Nick Turse, in particular, done the kind of reporting on and assessment of special forces operations that should be the coin of the realm, but couldn’t be rarer in our world. Just how many countries special forces operatives have set foot in from 2011-2014: 150 on a planet with only 196 nations.


 The Dynamic Influence of Past Patterns on the Present

http://www.biography.com/people/sigmund-freud-9302400Cultural historians, philosophers, psychologists, essayists, and scientists caution us to seriously understand the past and its pervasive patterns. Sigmund Freud declared that in psychic life, nothing of what has been formed in the past ever disappears. Everything that has occurred is preserved in one way or another and, in fact, reappears under either favorable or unfavorable circumstances.

“The past never leaves us and the future is already here”. [Lewis Mumford].

“Wherever Western man went slavery, land robbery, lawlessness, culture-wrecking, and the outright extermination of both wild beasts and tame men went with him’. [Lewis Mumford].

“The West has ravaged the world for five hundred years, under the flag of master-slave theory which in our finest hour of hypocrisy was called ‘the white man’s burden’....
   What sets the west apart is its persistence to stop at nothing”. [Hans Koning].

“Those who do not remember the past are condemned to repeat it”. [George Santayana].

“Those who control the present, control the past and those who control the past control the future”. [George Orwell].

Rupert Sheldrake, biochemist, cell biologist and philosopher, describes a theory similar to psychologist Carl Jung’s collective unconsciousness, or concept of a group mind, a kind of inherited COLLECTIVE memory.

Sheldrake suggests the process by which the past becomes present occurs within what he calls “morphic fields”. A morphic unit is any
form or organization such as atom, cell, social group, pattern of behavior, or even a galaxy and they possess morphic fields that organize its characteristic structure and pattern of activity. They in turn are shaped and stabilized by “morphic resonance” which incorporate influence of PREVIOUS structures of activity that transmit causal influences through both space and time. The memory within the morphic fields is CUMULATIVE within which the past thus becomes present.


When impunity dominates history, justice as a permanent value in the history of humans ceases to exist. This psychopathology produces a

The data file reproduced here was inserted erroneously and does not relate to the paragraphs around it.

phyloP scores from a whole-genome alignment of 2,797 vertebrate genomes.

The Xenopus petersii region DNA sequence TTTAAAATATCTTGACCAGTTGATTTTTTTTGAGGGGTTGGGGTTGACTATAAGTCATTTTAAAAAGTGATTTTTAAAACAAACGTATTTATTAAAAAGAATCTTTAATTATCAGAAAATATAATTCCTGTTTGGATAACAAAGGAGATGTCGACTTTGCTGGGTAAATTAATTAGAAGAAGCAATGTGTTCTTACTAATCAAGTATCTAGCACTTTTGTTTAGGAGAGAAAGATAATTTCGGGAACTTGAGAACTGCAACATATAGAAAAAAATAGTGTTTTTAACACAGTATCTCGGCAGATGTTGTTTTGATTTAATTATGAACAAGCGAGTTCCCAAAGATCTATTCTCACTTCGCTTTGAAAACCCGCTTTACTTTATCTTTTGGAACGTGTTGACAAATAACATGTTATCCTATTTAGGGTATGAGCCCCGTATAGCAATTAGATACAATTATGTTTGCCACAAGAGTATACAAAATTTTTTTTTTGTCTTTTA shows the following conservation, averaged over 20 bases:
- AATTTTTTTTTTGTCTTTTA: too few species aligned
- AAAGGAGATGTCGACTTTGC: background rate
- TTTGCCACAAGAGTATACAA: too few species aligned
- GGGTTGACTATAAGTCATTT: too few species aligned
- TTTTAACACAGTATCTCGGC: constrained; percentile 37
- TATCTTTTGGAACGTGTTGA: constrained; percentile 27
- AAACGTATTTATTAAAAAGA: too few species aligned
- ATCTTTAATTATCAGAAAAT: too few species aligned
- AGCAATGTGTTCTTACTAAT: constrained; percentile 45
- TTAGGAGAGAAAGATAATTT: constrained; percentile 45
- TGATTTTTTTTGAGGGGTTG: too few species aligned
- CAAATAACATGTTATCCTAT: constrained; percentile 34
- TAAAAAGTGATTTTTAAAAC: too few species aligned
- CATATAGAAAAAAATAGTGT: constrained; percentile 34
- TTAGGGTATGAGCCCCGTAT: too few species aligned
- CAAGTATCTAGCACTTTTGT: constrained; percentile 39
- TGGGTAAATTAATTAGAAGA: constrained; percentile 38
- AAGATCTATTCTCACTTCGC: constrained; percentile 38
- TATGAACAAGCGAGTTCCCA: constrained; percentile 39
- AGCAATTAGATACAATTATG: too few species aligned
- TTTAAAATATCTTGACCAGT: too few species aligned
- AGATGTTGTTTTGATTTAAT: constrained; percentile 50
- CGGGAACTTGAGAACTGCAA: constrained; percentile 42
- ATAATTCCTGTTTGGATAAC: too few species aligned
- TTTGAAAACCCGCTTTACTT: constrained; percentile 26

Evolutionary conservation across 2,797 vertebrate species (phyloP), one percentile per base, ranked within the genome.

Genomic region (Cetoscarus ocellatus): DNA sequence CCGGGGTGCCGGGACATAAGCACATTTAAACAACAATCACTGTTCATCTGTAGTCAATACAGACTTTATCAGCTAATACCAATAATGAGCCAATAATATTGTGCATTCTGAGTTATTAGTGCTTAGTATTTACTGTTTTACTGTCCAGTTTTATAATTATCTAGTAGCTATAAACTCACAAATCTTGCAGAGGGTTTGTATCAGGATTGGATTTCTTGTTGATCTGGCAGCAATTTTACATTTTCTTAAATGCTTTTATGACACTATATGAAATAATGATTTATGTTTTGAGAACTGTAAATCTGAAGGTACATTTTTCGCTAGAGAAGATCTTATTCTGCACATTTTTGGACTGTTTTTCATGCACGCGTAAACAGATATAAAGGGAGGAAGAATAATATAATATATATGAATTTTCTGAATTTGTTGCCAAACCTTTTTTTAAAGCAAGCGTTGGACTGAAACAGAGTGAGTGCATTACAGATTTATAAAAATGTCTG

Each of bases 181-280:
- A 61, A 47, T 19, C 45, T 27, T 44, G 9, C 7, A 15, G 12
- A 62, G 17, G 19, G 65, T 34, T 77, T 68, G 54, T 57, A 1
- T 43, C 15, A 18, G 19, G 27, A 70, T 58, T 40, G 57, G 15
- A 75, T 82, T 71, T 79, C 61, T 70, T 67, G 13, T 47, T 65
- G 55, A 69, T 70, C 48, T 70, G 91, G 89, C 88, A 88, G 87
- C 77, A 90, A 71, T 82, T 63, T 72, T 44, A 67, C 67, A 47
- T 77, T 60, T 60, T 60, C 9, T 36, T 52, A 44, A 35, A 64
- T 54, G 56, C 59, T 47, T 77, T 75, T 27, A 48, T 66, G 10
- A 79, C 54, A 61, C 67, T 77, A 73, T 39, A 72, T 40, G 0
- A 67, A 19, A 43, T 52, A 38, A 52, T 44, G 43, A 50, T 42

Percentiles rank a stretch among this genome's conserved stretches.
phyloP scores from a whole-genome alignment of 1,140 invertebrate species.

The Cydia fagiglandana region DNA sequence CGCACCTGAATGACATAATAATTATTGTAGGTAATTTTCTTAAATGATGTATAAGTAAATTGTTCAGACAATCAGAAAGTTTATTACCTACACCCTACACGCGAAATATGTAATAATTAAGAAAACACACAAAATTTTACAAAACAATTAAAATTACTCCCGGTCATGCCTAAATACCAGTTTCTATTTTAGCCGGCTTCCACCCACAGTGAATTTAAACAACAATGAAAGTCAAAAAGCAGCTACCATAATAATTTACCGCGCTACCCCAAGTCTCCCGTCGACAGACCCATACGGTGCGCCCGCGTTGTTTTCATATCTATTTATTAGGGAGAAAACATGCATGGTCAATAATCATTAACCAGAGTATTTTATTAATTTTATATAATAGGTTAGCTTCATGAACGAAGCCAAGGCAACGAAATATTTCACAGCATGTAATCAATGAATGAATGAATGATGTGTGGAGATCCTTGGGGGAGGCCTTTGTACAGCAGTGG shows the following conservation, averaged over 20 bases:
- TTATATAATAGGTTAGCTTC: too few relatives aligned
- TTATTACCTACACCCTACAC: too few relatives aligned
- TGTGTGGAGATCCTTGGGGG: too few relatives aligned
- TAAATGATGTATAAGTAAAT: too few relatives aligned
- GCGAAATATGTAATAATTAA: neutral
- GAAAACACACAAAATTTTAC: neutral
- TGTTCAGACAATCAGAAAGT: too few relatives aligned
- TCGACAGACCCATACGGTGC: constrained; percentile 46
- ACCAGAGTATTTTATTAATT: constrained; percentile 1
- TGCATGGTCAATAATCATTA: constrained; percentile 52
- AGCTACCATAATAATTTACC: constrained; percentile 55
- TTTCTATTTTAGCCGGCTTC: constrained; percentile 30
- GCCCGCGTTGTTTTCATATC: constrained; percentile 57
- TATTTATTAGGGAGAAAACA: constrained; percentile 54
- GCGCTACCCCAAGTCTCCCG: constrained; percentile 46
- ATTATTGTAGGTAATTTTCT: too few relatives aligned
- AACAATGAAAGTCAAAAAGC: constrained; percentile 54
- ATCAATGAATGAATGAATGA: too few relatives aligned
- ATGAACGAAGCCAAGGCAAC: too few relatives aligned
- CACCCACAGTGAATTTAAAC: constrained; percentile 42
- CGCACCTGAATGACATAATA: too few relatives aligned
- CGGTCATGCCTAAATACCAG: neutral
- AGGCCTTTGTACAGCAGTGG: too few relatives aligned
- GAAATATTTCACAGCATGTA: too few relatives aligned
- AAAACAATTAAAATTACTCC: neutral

sickness in the soul—of the individual, as well as of a nation—where nothing is real. Everything becomes pretend, the lies told over and over
in many different forms throughout time.

Impunity produces severe disturbances within the individual and collective psyche, manifesting in psycyopathological behaviors of huge magnitude, such as wars. Think of a spoiled child who has never been taught boundaries or been held to account for harmful behavior. Collective as well as individual narcissism can lead to extreme antisocial conduct. Security is experienced through individuality, and rigid adherence to individual and national economic privatization, but not social justice. Identification is achieved through possessions.

The acquisitive habit settles into the inner life, pre-empting an authentic inquisitive and social mind. A social compact is destroyed in deference to privatization, creating anomie. Life is commodified. Disparity between the Haves and Have-Nots becomes extreme; today this is called neo-liberal economics. History is negated, successfully concealing past traumas such as unspeakable genocides and wars about lies.

How many US citizens know of the crimes our country systematically commits throughout the world,
crimes that are constant, remorseless, and fully documented?

Really, how many?  It is of no interest. Without historical context, there is little capacity to critique the veracity of contemporary policies and rhetoric.  Our delusion of exceptionalism, if it is believed, means the US just couldn’t be involved in patterns of criminal interventions. Our origins just couldn’t be built on dispossession and genocide. This is not the American way. But the fact is that this is the American way. We simply don’t know about it and don’t want to know about it. Impunity has erased memory.

"We are not worth more. They are not worth less".

"I have had to feel, intensely, the pain of letting go of my addiction to the myth and the comfort that is associated with believing in "America" and its Way Of Life. In the process of letting go, I have chosen to walk, difficult though it is, on a different path, striving to free myself from imperialistic assumptions and thinking. This enables me to evolve as an authentic human being experiencing the new joys that accompany awareness of my sacred interconnectedness with all life. We are not worth more, they are not worth less."